PSA names Saint-Geours new head of brands
Gales will join supplier group; Chatillon new CFO
Saint-Geours was CEO of the Peugeot brand from 1998 until 2007.
PSA/Peugeot-Citroen said that Chief Financial Officer Frederic Saint-Geours will succeed head of brands Jean-Marc Gales, who is leaving the company to become CEO of the European automotive suppliers association, CLEPA.
Saint-Geours' CFO duties will be given to company veteran Jean-Baptiste de Chatillon, who was previously the group's financial controller.
PSA, Europe's second-largest automaker after Volkswagen Group, is struggling.
PSA said last month it expected its auto division to post a second-half operating loss of more than 405 million euros ($528.64 million). Through 11 months of 2011 its European sales were down 8 percent to 1.5 million and its market share had dropped to 12.6 percent from 13.5 percent, according to data from industry association ACEA.
"In this difficult period, I am delighted that Frederic Saint-Geours is taking on the role of executive vice president for brands," PSA CEO Philippe Varin said in a statement. "Bringing the benefit of 25 years of experience with the group, he will put his financial rigor and experience of commercial activities to the service of the two key pillars of our strategy: product upgrading and globalization."
More changes expected
Juergen Pieper, a Frankfurt-based analyst with Bankhaus Metzler, said he expects more personnel changes at PSA as the automaker tries to turn around its business. "This year won't be a good year for them because their key markets -- those in southern Europe -- remain weak," he said.
"We view this management change as an overall positive," Credit Suisse analysts said in a note.
Saint-Geours, who has held positions including Peugeot brand chief in a 25-year PSA career, seemed "more at home when it came to running the operations within PSA rather than communicating to capital markets," they added.
London-based Societe Generale analyst Stephen Reitman said the rebranding side of Gales' remit had been going quite well, but the missed performance goals and PSA's multiple profit warnings reflect a failure to meet sales targets.
Chatillon's most recent role as financial controller could equip him well to deliver the promised savings as CFO, amid deteriorating European demand and pricing.
"Given what's happening in 2012, you need someone who knows where cuts can be made," Reitman said. "With no guarantees of relief on the revenue side, the focus of the performance plan moves to costs."
Saint-Geours, 61, has held a number of key posts since joining PSA from France's Ministry of Finance in 1986. He was senior vice president of the Peugeot brand from 1990 to 1997. In July 1998, he was promoted to CEO of Peugeot and made a member of PSA's top-level managing board.
He was replaced as Peugeot boss by Jean-Philippe Collin in 2007 and became a strategic adviser to then-chairman Christian Streiff as well as a member of the PSA executive committee.
In June 2009, he returned to the managing board was executive vice president, finance and strategic development under current PSA CEO Varin. Saint-Geours is also CEO of Banque PSA Finance, a job he will keep.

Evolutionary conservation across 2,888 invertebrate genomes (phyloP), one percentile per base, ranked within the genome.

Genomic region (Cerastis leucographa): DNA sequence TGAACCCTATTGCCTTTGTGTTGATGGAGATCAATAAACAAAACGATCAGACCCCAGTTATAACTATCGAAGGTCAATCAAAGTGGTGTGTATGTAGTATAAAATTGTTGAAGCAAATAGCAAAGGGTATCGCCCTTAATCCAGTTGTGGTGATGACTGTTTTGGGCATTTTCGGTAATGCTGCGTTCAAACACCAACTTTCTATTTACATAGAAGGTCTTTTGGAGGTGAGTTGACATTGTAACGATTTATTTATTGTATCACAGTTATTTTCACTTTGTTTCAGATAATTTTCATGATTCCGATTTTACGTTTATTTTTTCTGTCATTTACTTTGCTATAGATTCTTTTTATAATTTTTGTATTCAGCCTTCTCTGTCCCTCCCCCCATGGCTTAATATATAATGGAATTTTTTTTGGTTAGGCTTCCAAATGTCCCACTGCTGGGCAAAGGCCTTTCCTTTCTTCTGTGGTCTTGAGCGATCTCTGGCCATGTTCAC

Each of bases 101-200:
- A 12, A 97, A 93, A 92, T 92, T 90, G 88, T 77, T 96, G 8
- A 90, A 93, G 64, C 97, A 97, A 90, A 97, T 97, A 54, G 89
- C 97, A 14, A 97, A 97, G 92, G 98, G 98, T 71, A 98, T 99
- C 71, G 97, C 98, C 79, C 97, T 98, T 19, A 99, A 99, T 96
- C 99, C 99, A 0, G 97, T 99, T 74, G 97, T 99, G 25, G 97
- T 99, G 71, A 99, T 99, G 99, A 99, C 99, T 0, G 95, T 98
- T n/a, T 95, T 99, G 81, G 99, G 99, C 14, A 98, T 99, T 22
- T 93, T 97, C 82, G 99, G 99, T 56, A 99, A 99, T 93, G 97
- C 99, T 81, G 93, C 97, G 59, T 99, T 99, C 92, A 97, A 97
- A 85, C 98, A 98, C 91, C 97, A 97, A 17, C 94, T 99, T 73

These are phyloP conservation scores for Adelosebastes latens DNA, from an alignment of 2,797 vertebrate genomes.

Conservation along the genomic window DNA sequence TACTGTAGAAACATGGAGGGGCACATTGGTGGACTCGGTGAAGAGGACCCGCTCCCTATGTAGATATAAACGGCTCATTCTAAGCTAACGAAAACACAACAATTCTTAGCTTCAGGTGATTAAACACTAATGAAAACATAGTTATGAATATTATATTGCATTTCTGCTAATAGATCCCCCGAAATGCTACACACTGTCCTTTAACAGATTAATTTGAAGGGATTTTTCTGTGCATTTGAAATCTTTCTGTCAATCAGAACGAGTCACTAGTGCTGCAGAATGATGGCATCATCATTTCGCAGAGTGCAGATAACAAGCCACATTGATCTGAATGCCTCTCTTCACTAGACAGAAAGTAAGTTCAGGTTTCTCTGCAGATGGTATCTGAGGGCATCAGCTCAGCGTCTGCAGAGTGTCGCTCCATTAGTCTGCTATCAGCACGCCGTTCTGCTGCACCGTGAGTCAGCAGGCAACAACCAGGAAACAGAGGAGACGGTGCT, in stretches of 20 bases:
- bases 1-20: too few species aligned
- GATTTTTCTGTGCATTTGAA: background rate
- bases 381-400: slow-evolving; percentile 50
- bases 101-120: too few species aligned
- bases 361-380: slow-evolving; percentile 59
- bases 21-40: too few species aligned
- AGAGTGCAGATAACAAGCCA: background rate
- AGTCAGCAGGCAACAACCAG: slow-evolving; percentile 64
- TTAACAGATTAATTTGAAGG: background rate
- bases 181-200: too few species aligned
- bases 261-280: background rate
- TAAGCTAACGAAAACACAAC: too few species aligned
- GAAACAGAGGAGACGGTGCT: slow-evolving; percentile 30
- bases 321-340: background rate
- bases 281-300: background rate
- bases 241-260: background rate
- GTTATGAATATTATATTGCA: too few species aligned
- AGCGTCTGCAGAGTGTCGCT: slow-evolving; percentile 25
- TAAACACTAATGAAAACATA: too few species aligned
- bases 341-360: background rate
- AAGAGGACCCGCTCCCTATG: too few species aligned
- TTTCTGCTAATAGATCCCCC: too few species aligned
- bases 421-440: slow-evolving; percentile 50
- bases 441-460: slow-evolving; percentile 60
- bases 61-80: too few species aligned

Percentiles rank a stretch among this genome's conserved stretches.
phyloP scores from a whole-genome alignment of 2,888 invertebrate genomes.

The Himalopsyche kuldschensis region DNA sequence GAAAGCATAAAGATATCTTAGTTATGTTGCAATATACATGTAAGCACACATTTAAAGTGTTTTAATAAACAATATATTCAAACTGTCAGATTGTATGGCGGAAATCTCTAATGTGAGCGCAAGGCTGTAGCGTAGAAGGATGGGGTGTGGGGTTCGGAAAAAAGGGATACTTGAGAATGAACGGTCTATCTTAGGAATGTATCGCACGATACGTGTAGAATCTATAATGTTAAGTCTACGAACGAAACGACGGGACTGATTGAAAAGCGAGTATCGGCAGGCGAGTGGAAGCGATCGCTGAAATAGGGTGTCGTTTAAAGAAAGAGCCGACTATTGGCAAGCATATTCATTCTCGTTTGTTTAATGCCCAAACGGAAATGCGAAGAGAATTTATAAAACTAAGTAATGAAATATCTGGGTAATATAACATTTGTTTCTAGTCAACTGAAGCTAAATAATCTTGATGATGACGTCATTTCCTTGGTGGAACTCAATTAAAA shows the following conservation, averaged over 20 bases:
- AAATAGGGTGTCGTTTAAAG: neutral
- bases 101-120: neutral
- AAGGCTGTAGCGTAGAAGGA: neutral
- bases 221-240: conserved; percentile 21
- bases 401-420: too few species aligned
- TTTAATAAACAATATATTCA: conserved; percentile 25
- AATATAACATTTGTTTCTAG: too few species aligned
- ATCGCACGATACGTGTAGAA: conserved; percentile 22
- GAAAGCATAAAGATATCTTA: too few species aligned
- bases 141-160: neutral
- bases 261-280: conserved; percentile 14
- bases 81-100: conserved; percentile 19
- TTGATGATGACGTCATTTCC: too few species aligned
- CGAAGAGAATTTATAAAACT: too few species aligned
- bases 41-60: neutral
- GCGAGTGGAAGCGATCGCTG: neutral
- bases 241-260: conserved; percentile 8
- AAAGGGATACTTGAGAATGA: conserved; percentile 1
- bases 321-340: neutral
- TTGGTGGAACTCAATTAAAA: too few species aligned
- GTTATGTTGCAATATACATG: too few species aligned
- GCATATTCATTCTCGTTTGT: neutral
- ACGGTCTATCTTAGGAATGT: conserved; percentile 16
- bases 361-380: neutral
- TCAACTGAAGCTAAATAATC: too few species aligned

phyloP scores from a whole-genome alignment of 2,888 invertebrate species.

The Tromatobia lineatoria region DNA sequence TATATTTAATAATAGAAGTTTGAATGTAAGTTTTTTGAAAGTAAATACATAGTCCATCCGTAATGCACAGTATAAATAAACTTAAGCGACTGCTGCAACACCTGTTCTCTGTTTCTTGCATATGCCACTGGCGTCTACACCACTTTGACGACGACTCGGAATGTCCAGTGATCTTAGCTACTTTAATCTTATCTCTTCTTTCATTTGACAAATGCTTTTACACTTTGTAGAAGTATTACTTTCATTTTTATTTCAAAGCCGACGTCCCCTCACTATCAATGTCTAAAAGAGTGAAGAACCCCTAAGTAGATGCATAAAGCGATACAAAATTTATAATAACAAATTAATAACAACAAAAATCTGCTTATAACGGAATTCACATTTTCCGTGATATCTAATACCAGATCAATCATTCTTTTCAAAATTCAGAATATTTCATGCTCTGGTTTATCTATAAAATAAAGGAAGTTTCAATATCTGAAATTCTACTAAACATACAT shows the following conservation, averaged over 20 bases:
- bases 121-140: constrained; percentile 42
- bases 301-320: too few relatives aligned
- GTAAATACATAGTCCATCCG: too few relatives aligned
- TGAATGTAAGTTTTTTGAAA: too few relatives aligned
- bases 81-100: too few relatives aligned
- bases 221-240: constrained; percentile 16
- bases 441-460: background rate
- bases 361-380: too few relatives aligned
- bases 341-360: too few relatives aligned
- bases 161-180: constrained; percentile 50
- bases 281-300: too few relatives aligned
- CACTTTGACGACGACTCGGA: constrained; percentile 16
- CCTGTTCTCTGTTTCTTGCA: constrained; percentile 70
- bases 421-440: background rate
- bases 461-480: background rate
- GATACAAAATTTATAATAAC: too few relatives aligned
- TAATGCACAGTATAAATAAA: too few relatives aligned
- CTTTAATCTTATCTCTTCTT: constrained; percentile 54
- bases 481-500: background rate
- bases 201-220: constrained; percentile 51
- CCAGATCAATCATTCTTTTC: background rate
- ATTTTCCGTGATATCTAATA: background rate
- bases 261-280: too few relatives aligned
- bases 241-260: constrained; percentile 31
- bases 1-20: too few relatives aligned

Chatillon joined PSA in 1989. He joined Citroen in 2001 as head of European imports before being named managing director of the brand's operations in Belgium and Luxembourg. He held that job until June 2006 when he was appointed PSA's director of warranties. Since May 2007, he has PSA group financial Controller.
Gales wants change of direction.
Gales, 49, will continue to sit on the PSA management board until March and will start as CLEPA CEO on April 2, succeeding Lars Holmqvist, who is retiring after eight years at the helm.
Gales said he would also take up a deputy professorship at London's Imperial College. "After a very rich career in automobiles, I have decided to change direction," he said in a statement.
Gales, a native of Luxembourg, joined PSA as head of Citroen in April 2009. Two months later he was appointed to oversee Peugeot and Citroen as the head of PSA's overall brand strategy. Previously, he worked for Mercedes-Benz, Volkswagen, General Motors and BMW.
His robust management style had sometimes ruffled feathers at the family-controlled automaker, according to a former PSA executive who worked with the Luxembourg national.
Some of the strategy ideas he openly floated also seemed at odds with the rest of management. Last March, Gales outlined plans for a new, low-cost Chinese brand to be sold online in Europe. The idea was played down by Asia chief Gregoire Olivier weeks later and ultimately rejected by Varin.
PSA warned last month that the core automotive division would likely post a loss for 2011, compared with an initial profit target of more than 621 million euros ($811 million) announced in February 2011.
In October, Varin had said the division would come "close to breakeven" and unveiled plans to generate 800 million euros in savings this year by cutting 6,000 European jobs.
Bloomberg and Reuters contributed to this story
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